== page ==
For some individuals, collecting can be a sustaining passion. The thrill of the hunt, the triumph of acquiring the objects of one’s desire and the pride derived from displaying these newly won possessions can become a major motivating force in a person’s life. Collecting can also provide the impetus for lifelong learning since the collector acquires over time considerable knowledge of his chosen topic of interest as a consequence of his quest.
This brings us to Arthur J. Phelan, a Maryland-based banker and real estate investor, who has amassed over the last 40 years not one but two extraordinary collections of American art. Patrons of the Morris Museum in Augusta were able to inspect one of these two last spring in a show entitled “Window on the West,” which featured classic paintings of the Western landscape and its subsequent exploration and settlement.
The acquisition of those works can be traced, in part, to Phelan’s academic interests – he majored in history at Yale – and to his military service – he was stationed in the West while on active duty in the Air Force. The formation of his second great collection also has roots in his personal past; in this case, it is the years that his family kept a summer home between New London and the Connecticut River. Memories of a youth spent near and on the sea sparked a fondness for paintings that capture maritime subjects.
That second collection is currently on view at the Morris; entitled “Reflections on Water in American Painting,” the 50 works in this show can be divided into a number of subcategories.
The first category includes classic ship portraits, renderings of sailing vessels often executed in response to a commission by their captain or owner. One such image is “Hudson River Steamboat” by James Bard, the first of three paintings that the artist did of the same ship, which changed hands three times. Each name change necessitated a new painting.
A New York-based painter, Bard earned a modest living during the shipbuilding boom of the second half of the 19th century. All of his steamboat portraits share common features; each ship is shown in full profile with flags flying, and generally at least one large flag bears the name of the vessel in question.
A very different portrait may very well have been the single work that impelled Phelan to pursue his maritime collection. “Great Lakes Marine Disaster,” an 1860 oil by William Wheeler, features on the right side of the canvas a vessel on fire with its passengers and crew on lifeboats, one in the foreground, trying to put some distance between themselves and the dramatic conflagration. A Michigan native, Wheeler knew well the dangers of navigating the Great Lakes, which provided in the 19th century a major water route for immigrants arriving on the East Coast but intent on settling in the Midwest.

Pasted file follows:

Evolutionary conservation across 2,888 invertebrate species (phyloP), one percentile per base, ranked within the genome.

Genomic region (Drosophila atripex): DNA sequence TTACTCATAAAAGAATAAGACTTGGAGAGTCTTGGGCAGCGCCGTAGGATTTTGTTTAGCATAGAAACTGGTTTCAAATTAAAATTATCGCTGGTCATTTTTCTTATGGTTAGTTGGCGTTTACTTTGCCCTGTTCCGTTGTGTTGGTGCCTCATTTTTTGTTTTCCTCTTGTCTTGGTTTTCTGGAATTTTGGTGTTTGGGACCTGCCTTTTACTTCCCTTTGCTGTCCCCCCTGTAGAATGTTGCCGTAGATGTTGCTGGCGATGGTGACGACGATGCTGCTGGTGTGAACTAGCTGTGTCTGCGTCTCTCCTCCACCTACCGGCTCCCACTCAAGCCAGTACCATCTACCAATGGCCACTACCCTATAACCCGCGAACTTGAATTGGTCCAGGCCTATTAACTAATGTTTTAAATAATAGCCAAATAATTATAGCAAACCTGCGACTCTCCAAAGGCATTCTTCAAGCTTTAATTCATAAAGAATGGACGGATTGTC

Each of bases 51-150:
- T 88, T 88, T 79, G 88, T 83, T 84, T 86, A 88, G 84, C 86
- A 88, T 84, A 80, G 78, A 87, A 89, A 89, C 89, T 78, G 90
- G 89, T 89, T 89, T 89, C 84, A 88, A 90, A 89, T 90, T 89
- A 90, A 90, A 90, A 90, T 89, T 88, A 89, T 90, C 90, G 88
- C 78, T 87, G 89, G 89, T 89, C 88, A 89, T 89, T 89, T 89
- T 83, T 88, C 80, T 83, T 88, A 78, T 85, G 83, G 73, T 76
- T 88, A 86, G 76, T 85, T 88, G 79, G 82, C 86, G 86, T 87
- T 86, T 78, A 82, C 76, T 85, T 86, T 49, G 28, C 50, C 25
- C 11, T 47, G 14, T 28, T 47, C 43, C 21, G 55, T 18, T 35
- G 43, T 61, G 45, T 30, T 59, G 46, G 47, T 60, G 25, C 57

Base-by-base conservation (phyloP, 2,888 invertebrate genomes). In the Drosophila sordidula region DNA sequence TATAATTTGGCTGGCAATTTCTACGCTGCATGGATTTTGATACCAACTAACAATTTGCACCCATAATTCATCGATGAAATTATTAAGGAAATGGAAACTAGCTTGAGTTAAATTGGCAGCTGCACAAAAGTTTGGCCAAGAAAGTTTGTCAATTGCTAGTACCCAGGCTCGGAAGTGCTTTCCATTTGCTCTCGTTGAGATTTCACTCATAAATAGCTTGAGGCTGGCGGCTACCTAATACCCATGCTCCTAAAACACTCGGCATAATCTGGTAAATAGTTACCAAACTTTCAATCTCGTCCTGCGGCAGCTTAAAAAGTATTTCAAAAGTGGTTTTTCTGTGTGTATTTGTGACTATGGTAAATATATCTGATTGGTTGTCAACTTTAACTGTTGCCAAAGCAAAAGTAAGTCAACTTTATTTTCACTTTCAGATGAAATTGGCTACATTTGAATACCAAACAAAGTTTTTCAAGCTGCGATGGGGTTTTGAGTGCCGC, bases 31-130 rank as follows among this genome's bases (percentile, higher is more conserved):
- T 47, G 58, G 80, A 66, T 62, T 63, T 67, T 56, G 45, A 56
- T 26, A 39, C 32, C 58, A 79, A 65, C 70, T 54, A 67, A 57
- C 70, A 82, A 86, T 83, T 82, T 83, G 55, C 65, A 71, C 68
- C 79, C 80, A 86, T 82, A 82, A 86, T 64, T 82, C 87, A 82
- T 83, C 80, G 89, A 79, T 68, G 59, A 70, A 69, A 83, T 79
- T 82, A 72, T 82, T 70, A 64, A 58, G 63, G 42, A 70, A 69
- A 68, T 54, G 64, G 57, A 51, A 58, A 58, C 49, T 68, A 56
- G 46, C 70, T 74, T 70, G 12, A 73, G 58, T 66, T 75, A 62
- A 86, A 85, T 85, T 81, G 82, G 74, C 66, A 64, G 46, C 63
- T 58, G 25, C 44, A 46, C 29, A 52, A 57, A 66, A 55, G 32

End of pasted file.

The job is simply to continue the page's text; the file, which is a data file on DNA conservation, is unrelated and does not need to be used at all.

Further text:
A second group of paintings are, in effect, tour-de-force depictions of the sea itself, particularly the movement of water and the interplay of surf and spray. Like most of the rather small scale pieces in this collection, these works need to be examined up close to be fully appreciated. Take, for example, the very compelling 8-inch by 16-inch “Narragansett Rock from Narragansett Bay” by Alfred Thompson Bricher. This is a very subtle, gray-on-gray composition of the surf breaking on the shore as perceived from a distance. A late representative of the Hudson River School, Bricher might also be considered a luminist painter due to his subtle lighting effects, particularly as employed in his seascapes wherein the water mirrors the sky.
Other categories of marine art in this exhibition include images of seaside towns and life by the water. In the former group is George Albert Thompson’s 1920 oil entitled “Mystic River, Connecticut.” A student of John La Farge, who was an early friend and mentor of my favorite author Henry James, and also an artist who studied briefly with Claude Monet, Thompson was known for his rather impressionistic renderings of New England coastal scenes.
In the latter group is Aiden Lassell Ripley’s 1935 oil entitled “Beach Scene,” which features a gaggle of sun worshippers in bathing costumes of the period. A Massachusetts native perhaps best known for his scenes of sporting life, particularly images of hunters and fishers, Ripley was adept at capturing human subjects in a free, seemingly spontaneous style.
“The trouble with collecting,” avows Phelan, “is that it becomes an obsession. It’s kind of like filling out a stamp album.” The “stamps” in this particular album are on view at the Morris Museum of Art in Augusta until Feb. 10. For more information, call (706) 724-7501 or visit www.themorris.org.
A recipient of the prestigious Carolina Trustee Professorship in 2008, Dr. Tom Mack holds the G.L. Toole Chair at USC Aiken. His new book “Hidden History of Aiken County” has just been published by The History Press (Charleston, SC and London, UK).
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